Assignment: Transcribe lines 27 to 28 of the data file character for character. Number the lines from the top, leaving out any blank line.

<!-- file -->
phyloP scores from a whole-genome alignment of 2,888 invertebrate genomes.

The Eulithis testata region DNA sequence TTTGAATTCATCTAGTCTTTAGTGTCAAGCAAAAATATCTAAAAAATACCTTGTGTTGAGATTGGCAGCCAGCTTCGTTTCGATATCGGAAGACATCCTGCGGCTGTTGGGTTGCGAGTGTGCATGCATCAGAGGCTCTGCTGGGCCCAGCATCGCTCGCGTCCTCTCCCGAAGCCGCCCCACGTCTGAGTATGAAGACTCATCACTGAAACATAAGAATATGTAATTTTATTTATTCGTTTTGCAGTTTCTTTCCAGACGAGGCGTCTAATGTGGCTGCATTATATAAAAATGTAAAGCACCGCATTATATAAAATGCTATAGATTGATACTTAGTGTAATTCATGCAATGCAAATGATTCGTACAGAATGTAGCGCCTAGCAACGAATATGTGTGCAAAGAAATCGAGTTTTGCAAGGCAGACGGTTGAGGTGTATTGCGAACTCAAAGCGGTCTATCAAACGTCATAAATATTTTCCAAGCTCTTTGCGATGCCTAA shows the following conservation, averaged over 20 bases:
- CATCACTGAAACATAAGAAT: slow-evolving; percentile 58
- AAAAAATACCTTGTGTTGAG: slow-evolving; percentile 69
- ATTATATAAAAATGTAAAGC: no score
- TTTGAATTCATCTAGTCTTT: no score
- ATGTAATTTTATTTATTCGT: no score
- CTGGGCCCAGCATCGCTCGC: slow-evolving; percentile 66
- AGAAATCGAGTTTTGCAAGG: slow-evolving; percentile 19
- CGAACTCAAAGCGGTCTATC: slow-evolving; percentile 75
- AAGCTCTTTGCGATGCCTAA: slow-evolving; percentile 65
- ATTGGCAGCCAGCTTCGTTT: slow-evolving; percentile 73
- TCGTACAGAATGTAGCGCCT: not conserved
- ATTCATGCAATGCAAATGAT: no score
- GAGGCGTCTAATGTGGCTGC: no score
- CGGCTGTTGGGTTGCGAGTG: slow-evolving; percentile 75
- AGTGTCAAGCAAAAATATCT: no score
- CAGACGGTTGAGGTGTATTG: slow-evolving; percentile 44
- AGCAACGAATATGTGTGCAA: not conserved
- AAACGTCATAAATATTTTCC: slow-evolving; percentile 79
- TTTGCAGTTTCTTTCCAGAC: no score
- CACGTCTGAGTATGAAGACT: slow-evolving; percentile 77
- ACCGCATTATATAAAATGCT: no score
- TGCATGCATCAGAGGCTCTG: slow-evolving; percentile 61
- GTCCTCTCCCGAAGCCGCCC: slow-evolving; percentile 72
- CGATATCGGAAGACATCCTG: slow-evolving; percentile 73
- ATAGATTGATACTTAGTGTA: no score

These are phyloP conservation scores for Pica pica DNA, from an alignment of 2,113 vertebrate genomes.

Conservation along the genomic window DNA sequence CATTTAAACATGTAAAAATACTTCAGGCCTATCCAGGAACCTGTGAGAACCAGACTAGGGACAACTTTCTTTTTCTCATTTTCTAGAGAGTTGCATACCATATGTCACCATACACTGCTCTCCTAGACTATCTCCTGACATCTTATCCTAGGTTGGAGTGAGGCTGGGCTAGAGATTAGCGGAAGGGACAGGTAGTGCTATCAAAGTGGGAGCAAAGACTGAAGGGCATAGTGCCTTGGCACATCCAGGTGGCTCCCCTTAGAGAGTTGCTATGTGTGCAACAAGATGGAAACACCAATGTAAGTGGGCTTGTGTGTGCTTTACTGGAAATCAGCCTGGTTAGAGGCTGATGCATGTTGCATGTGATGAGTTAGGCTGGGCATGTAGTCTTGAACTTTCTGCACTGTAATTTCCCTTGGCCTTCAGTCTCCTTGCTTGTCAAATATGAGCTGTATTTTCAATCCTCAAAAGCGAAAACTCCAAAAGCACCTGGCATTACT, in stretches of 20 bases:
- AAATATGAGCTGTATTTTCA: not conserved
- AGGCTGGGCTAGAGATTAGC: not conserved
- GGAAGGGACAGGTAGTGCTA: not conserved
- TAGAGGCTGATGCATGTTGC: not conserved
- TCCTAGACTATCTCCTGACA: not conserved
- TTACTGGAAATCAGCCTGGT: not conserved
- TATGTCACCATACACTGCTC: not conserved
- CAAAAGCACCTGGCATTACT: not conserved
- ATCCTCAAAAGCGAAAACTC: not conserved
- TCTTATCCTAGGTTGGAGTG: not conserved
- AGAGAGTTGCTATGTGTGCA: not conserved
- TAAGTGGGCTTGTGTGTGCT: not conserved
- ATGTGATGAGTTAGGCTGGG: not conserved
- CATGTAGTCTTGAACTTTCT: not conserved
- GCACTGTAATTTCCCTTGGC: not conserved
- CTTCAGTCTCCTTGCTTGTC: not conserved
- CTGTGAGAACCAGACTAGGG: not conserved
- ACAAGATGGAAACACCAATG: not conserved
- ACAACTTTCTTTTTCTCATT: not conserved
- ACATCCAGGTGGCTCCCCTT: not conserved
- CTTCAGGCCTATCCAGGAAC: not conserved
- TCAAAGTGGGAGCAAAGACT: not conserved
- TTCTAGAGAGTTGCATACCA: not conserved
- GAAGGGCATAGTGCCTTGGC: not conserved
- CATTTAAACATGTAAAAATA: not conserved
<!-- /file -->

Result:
- ATAGATTGATACTTAGTGTA: no score

These are phyloP conservation scores for Pica pica DNA, from an alignment of 2,113 vertebrate genomes.